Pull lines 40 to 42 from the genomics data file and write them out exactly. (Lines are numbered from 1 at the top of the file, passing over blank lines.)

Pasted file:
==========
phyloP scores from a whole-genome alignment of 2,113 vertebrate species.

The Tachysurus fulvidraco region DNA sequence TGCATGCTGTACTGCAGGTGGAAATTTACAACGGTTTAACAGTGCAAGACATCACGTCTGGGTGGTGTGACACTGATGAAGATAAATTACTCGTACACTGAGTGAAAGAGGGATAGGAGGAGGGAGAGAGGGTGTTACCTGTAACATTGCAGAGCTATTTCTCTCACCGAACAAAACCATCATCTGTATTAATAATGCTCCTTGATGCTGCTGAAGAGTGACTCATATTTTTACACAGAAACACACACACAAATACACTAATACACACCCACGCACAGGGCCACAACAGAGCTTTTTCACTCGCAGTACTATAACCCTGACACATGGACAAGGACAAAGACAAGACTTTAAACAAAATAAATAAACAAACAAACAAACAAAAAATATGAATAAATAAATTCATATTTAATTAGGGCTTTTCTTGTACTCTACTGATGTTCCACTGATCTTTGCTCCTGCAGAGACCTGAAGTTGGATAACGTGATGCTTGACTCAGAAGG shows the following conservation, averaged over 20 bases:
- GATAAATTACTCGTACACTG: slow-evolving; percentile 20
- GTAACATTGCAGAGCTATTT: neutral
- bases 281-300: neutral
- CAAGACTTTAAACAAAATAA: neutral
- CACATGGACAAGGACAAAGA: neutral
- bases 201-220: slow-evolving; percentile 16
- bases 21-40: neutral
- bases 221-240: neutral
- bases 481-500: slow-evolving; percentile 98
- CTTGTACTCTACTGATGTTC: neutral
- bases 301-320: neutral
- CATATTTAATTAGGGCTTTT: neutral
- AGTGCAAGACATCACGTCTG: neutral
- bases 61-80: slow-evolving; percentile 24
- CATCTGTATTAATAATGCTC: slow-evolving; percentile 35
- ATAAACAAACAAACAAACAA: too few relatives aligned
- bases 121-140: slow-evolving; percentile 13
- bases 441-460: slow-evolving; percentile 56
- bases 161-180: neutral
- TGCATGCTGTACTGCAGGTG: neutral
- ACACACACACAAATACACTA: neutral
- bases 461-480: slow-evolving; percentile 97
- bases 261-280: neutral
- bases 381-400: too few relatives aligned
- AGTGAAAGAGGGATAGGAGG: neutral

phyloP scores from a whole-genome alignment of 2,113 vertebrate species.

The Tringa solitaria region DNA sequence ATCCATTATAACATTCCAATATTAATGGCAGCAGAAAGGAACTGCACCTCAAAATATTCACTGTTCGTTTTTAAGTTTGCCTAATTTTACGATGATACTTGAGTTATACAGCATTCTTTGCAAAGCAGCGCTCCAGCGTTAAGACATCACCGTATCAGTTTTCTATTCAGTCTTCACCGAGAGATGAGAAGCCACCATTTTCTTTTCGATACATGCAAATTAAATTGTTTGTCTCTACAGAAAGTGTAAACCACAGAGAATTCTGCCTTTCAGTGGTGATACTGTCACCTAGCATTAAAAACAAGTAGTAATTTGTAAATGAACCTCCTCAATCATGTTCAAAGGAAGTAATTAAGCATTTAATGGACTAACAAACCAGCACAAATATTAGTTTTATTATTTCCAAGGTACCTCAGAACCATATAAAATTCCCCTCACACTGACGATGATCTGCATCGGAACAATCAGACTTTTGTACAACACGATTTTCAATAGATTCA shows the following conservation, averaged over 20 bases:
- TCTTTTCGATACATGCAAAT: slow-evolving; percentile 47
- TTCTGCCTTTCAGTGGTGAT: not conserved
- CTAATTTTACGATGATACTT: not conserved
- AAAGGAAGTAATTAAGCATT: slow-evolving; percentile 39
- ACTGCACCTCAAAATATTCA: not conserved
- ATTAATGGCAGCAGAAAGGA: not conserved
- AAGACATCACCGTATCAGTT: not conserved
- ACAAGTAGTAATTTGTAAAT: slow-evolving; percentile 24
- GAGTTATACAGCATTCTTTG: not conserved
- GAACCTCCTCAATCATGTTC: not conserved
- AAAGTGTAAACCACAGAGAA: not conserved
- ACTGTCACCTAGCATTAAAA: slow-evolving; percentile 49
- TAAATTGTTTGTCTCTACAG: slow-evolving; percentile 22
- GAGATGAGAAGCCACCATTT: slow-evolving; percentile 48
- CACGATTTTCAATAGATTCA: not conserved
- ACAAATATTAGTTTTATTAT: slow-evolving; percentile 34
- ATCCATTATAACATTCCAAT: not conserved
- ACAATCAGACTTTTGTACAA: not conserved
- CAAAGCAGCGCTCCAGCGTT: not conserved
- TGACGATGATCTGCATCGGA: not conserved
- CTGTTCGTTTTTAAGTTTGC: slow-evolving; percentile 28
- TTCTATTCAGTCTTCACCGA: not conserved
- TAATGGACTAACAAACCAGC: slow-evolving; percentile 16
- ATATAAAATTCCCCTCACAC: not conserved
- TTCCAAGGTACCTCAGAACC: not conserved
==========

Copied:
- AAAGTGTAAACCACAGAGAA: not conserved
- ACTGTCACCTAGCATTAAAA: slow-evolving; percentile 49
- TAAATTGTTTGTCTCTACAG: slow-evolving; percentile 22